Alane Salierno Mason, who was both a friend and editor to Randall, first met him in a creative writing class in college. “We had been expected to write something over the summer since it was a thesis class, and Randall had written from the point of view of a bluebird,” she said. The professor, she recalled, told him, “No, Randall, we need you to be the voice of Black North Carolina.” Mason added, “Fortunately, Randall shrugged that off and wrote what he wanted.”
In many ways, the new collection is a delicious miscellany of Randall’s various interests, interests that were born out in the communities of readers and writers he connected with over his career. Recently, at an event that celebrated the publication of Randall’s book and his life at the University of North Carolina at Chapel Hill as a professor and alumnus, author Tayari Jones made clear that the spaces Randall inhabited—Black, queer, Southern—created spaces for others to inhabit, too.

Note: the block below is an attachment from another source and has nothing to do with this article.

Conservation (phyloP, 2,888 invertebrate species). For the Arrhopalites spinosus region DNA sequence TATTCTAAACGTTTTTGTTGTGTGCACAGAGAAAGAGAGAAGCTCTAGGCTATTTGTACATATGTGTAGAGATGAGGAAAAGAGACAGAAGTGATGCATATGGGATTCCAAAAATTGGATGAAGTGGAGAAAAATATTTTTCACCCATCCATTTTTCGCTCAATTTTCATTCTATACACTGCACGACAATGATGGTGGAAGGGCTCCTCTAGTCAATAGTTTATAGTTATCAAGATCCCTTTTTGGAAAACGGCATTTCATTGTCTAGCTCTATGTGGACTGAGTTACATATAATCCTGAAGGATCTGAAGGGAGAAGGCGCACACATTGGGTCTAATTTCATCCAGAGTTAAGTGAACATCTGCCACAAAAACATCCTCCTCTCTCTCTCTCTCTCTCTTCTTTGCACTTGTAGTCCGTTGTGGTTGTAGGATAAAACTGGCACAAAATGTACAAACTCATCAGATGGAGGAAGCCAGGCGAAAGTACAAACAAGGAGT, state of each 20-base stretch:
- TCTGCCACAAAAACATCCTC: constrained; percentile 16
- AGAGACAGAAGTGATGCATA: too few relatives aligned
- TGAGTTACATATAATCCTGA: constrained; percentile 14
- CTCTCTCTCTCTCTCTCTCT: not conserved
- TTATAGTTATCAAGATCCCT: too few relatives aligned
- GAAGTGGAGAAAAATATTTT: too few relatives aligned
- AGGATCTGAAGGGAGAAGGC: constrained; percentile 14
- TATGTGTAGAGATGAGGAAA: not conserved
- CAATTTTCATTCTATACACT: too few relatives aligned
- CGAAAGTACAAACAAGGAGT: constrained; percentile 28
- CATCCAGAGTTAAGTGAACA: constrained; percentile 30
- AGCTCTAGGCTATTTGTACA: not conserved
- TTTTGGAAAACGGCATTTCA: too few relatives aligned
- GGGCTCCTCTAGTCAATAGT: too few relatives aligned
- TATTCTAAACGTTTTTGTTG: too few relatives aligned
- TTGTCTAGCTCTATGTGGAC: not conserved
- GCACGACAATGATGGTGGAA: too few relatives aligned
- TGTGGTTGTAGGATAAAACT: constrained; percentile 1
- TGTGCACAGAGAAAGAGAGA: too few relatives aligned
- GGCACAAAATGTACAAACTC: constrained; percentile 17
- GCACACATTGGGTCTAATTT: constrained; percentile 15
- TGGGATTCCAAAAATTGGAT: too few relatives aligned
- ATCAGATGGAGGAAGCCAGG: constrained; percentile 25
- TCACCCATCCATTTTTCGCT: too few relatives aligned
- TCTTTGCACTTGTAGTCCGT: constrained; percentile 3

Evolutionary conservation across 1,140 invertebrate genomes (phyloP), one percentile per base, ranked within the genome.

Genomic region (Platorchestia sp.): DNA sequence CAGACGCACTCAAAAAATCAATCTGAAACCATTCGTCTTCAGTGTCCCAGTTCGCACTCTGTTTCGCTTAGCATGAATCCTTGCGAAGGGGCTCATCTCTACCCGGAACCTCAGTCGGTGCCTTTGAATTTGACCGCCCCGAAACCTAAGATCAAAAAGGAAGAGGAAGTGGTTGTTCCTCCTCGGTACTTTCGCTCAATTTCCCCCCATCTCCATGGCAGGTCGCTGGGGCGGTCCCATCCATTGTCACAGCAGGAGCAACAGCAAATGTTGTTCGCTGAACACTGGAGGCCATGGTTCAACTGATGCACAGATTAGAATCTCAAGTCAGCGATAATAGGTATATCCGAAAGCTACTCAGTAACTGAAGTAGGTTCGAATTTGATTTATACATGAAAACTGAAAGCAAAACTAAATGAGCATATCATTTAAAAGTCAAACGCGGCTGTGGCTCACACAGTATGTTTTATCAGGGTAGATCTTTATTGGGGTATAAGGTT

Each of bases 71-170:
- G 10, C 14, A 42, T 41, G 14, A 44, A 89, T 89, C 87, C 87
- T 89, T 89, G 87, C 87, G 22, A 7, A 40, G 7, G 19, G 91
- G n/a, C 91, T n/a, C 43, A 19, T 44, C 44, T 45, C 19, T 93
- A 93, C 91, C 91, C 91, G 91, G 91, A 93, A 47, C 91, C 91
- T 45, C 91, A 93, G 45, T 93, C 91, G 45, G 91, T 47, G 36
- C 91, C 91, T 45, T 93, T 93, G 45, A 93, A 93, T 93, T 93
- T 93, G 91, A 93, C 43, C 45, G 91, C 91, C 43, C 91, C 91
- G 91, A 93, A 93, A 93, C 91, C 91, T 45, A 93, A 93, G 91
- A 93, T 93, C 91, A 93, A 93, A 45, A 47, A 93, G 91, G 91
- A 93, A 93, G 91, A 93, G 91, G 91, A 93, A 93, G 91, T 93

In the book’s opening essay, “Letter to My Godson,” Randall seeks to create space for a young man whose life is ahead of him. He encourages him to embrace his past and the community he comes from, writing, “you will need to know a great deal about your past, where you come from, what your people were like—really like—what they thought of you, in order to better understand yourself. You need to know how your own blood lived and faced adversity and of what their character was composed.”
Randall’s character was composed of science fiction novels, church suppers, long days spent in the tobacco field, and nights spent at the movie theater, all of which he covers in these essays. In “Chinquapin,” which is the name of the community where a great aunt he called Mama raised him, he writes that “memory is a Polaroid.” As you read, you can see his home in rural eastern North Carolina and the landscape around it developing slowly. This is a place where people are so interconnected that, as he writes in another essay, “It seems like a lot of people are dying because you are acutely aware of every death—you probably ate Sunday supper with that person at one point, you probably visited their sick bed, went to school with them, certainly went to church with them.”